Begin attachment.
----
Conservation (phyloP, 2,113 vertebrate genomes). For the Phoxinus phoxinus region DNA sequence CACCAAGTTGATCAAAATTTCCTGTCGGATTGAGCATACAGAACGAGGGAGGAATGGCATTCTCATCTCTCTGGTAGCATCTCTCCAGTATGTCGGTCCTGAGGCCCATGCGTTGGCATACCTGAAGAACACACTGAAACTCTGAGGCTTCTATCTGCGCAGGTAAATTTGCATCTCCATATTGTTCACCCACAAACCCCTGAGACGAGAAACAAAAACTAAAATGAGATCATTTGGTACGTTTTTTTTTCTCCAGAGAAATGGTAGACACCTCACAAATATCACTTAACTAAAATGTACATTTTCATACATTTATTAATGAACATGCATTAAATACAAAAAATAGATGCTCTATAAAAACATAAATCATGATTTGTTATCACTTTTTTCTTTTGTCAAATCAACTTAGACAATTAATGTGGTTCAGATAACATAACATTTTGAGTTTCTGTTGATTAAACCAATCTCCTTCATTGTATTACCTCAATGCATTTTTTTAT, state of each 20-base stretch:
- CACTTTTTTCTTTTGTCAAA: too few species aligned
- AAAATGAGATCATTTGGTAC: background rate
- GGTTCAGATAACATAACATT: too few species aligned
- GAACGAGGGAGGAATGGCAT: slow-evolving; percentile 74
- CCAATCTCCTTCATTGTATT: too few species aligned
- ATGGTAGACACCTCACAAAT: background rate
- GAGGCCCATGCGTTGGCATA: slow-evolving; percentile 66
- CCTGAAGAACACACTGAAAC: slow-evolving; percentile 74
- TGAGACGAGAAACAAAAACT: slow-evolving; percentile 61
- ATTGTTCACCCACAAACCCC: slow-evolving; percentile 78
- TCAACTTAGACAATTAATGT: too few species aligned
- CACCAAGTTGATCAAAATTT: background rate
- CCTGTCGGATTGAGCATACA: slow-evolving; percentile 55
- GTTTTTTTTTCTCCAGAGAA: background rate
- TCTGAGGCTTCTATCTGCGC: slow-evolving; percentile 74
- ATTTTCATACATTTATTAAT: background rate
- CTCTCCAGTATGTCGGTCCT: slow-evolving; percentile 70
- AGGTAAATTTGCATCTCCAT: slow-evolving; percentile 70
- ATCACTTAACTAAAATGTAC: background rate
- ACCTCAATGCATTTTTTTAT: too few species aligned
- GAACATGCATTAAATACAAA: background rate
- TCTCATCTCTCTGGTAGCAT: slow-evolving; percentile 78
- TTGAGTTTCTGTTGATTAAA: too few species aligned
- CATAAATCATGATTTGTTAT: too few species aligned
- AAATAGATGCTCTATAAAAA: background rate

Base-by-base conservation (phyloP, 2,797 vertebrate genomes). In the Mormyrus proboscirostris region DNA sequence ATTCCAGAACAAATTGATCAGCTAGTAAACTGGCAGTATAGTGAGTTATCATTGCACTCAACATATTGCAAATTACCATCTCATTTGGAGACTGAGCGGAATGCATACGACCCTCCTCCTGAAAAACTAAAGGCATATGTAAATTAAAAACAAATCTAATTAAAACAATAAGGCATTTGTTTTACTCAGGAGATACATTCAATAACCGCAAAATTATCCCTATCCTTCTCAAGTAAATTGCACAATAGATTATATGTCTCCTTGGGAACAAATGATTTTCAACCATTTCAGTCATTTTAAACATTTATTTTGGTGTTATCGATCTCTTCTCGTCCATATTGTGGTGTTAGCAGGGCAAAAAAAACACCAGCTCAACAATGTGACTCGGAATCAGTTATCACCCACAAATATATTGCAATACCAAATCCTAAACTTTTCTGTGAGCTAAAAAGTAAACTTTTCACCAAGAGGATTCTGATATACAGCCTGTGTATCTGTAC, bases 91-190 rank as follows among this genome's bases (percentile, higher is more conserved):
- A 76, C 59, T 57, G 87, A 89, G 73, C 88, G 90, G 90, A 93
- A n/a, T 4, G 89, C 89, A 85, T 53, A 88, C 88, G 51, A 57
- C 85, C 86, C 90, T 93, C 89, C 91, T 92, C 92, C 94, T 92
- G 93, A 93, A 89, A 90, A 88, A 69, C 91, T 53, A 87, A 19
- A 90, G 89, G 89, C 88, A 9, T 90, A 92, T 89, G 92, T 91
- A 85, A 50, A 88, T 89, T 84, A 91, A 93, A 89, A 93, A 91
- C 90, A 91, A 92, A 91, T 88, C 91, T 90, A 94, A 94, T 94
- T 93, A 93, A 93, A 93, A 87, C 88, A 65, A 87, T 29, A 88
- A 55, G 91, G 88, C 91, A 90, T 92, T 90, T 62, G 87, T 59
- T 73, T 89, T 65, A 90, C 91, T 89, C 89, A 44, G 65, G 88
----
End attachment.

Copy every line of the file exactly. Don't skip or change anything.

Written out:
Conservation (phyloP, 2,113 vertebrate genomes). For the Phoxinus phoxinus region DNA sequence CACCAAGTTGATCAAAATTTCCTGTCGGATTGAGCATACAGAACGAGGGAGGAATGGCATTCTCATCTCTCTGGTAGCATCTCTCCAGTATGTCGGTCCTGAGGCCCATGCGTTGGCATACCTGAAGAACACACTGAAACTCTGAGGCTTCTATCTGCGCAGGTAAATTTGCATCTCCATATTGTTCACCCACAAACCCCTGAGACGAGAAACAAAAACTAAAATGAGATCATTTGGTACGTTTTTTTTTCTCCAGAGAAATGGTAGACACCTCACAAATATCACTTAACTAAAATGTACATTTTCATACATTTATTAATGAACATGCATTAAATACAAAAAATAGATGCTCTATAAAAACATAAATCATGATTTGTTATCACTTTTTTCTTTTGTCAAATCAACTTAGACAATTAATGTGGTTCAGATAACATAACATTTTGAGTTTCTGTTGATTAAACCAATCTCCTTCATTGTATTACCTCAATGCATTTTTTTAT, state of each 20-base stretch:
- CACTTTTTTCTTTTGTCAAA: too few species aligned
- AAAATGAGATCATTTGGTAC: background rate
- GGTTCAGATAACATAACATT: too few species aligned
- GAACGAGGGAGGAATGGCAT: slow-evolving; percentile 74
- CCAATCTCCTTCATTGTATT: too few species aligned
- ATGGTAGACACCTCACAAAT: background rate
- GAGGCCCATGCGTTGGCATA: slow-evolving; percentile 66
- CCTGAAGAACACACTGAAAC: slow-evolving; percentile 74
- TGAGACGAGAAACAAAAACT: slow-evolving; percentile 61
- ATTGTTCACCCACAAACCCC: slow-evolving; percentile 78
- TCAACTTAGACAATTAATGT: too few species aligned
- CACCAAGTTGATCAAAATTT: background rate
- CCTGTCGGATTGAGCATACA: slow-evolving; percentile 55
- GTTTTTTTTTCTCCAGAGAA: background rate
- TCTGAGGCTTCTATCTGCGC: slow-evolving; percentile 74
- ATTTTCATACATTTATTAAT: background rate
- CTCTCCAGTATGTCGGTCCT: slow-evolving; percentile 70
- AGGTAAATTTGCATCTCCAT: slow-evolving; percentile 70
- ATCACTTAACTAAAATGTAC: background rate
- ACCTCAATGCATTTTTTTAT: too few species aligned
- GAACATGCATTAAATACAAA: background rate
- TCTCATCTCTCTGGTAGCAT: slow-evolving; percentile 78
- TTGAGTTTCTGTTGATTAAA: too few species aligned
- CATAAATCATGATTTGTTAT: too few species aligned
- AAATAGATGCTCTATAAAAA: background rate

Base-by-base conservation (phyloP, 2,797 vertebrate genomes). In the Mormyrus proboscirostris region DNA sequence ATTCCAGAACAAATTGATCAGCTAGTAAACTGGCAGTATAGTGAGTTATCATTGCACTCAACATATTGCAAATTACCATCTCATTTGGAGACTGAGCGGAATGCATACGACCCTCCTCCTGAAAAACTAAAGGCATATGTAAATTAAAAACAAATCTAATTAAAACAATAAGGCATTTGTTTTACTCAGGAGATACATTCAATAACCGCAAAATTATCCCTATCCTTCTCAAGTAAATTGCACAATAGATTATATGTCTCCTTGGGAACAAATGATTTTCAACCATTTCAGTCATTTTAAACATTTATTTTGGTGTTATCGATCTCTTCTCGTCCATATTGTGGTGTTAGCAGGGCAAAAAAAACACCAGCTCAACAATGTGACTCGGAATCAGTTATCACCCACAAATATATTGCAATACCAAATCCTAAACTTTTCTGTGAGCTAAAAAGTAAACTTTTCACCAAGAGGATTCTGATATACAGCCTGTGTATCTGTAC, bases 91-190 rank as follows among this genome's bases (percentile, higher is more conserved):
- A 76, C 59, T 57, G 87, A 89, G 73, C 88, G 90, G 90, A 93
- A n/a, T 4, G 89, C 89, A 85, T 53, A 88, C 88, G 51, A 57
- C 85, C 86, C 90, T 93, C 89, C 91, T 92, C 92, C 94, T 92
- G 93, A 93, A 89, A 90, A 88, A 69, C 91, T 53, A 87, A 19
- A 90, G 89, G 89, C 88, A 9, T 90, A 92, T 89, G 92, T 91
- A 85, A 50, A 88, T 89, T 84, A 91, A 93, A 89, A 93, A 91
- C 90, A 91, A 92, A 91, T 88, C 91, T 90, A 94, A 94, T 94
- T 93, A 93, A 93, A 93, A 87, C 88, A 65, A 87, T 29, A 88
- A 55, G 91, G 88, C 91, A 90, T 92, T 90, T 62, G 87, T 59
- T 73, T 89, T 65, A 90, C 91, T 89, C 89, A 44, G 65, G 88